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Manufacturing jobs: youth wage and benefit ‘merry’-go-round

Written By: - Date published: 11:00 am, October 9th, 2012 - 18 comments
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Key and his ministers are trying to spin away the bad news about the crisis in manufacturing (as well-analysed by Anthony Robins this morning on the Standard).  The government needs to claim there is no manufacturing and job crisis, in order to justify an extension of a low and menial youth pay (to be announced today).  It is also as cover for the fact that most people who move off benefits, don’t do so to get jobs, and that a large number just move to another benefit.

Both the NZ Herald and Stuff are reporting that the government will announce an extension of the “youth wage” today, rebranded as “starting out”.  However, with the kinds of wages on offer, and (as Claimed by Matt McCarten) the proliferation of casual, part time and temporary jobs, such jobs are just as likely to be a dead end as the foot in the door to a blossoming career.

Danya Levy on Stuff reports,

The Government is expected to announce details of a ”starting out” wage today in a attempt to get more 16 and 17-year-olds into work.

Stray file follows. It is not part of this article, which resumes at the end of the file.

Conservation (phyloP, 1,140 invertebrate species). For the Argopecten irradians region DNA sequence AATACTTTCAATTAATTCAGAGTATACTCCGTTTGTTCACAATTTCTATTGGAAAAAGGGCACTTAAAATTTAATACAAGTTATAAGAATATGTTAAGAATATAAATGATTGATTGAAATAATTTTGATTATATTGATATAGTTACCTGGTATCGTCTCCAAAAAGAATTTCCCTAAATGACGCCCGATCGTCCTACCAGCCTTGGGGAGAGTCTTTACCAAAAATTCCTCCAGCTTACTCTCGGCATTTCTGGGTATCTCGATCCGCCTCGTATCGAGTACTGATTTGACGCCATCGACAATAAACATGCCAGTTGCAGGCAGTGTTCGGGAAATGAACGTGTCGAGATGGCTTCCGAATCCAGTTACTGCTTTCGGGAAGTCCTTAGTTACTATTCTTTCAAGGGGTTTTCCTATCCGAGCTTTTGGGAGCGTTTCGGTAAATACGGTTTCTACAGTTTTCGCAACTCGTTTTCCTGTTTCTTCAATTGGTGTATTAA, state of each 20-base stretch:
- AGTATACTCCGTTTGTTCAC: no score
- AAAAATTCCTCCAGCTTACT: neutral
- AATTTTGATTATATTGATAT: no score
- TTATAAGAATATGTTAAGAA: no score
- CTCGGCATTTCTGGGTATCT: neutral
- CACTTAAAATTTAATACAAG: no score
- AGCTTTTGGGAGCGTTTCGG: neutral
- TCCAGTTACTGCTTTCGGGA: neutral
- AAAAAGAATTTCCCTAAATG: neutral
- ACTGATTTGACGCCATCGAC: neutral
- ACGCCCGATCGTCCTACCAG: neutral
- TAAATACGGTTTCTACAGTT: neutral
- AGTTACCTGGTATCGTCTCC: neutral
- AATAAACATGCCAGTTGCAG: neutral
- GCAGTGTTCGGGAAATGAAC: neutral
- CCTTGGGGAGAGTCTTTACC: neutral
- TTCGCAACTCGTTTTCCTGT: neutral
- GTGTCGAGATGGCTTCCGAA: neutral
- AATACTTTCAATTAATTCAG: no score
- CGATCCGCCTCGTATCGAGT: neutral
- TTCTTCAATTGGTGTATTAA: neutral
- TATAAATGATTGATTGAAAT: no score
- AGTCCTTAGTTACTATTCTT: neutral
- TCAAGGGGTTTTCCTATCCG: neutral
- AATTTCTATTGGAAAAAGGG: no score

Economic Development Minister Steven Joyce, Social Development Minister Paula Bennett and Labour Minister Kate Wilkinson will this morning release the Government’s Building Safe and Skilled Workplace programme which is the third of six business growth agenda reports.

It is understood it will include introducing a starting out wage that will be set at 80 per cent of the $13.50 an hour adult minimum wage.

It will effectively double the time workers can be on the Government’s training wage to six months.

Under that regime the $10.40 an hour rate can be paid for three months or 200 hours, whichever comes first.

These changes are unlikely to increase the amount of jobs paying  a living wage.  They would have many undesirable consequences, including taking jobs from some older people and giving them to young people at a lower wage. This is effectively a subsidy to employers. Claire Trevett in the Herald reports,

Announcing the policy last year, Mr Key had said the lower wage would give many youth “a much-needed foot in the door” and encourage employers to take on youth, rather than more experienced workers.

But Labour argued that it would instead send young workers over to Australia where the pay was higher.

Meanwhile, according to Kate Chapman, Labour MP Jacinda Ardern has received a reply to written parliamentary questions.  It seems that Paula Bennett’s claims that her reforms have resulted in more people moving off benefits into work is a bit of a distortion.   In August she claimed 6225 people moved from benefits to work.  In contrast, in the 3 months to June 30 50,561 came off benefits but didn’t go into work. The biggest number of people moving off benefits are just shifted to another benefit. The next largest movement is the group labelled “8 weeks after a change of circumstances”, then “Full Time Student”.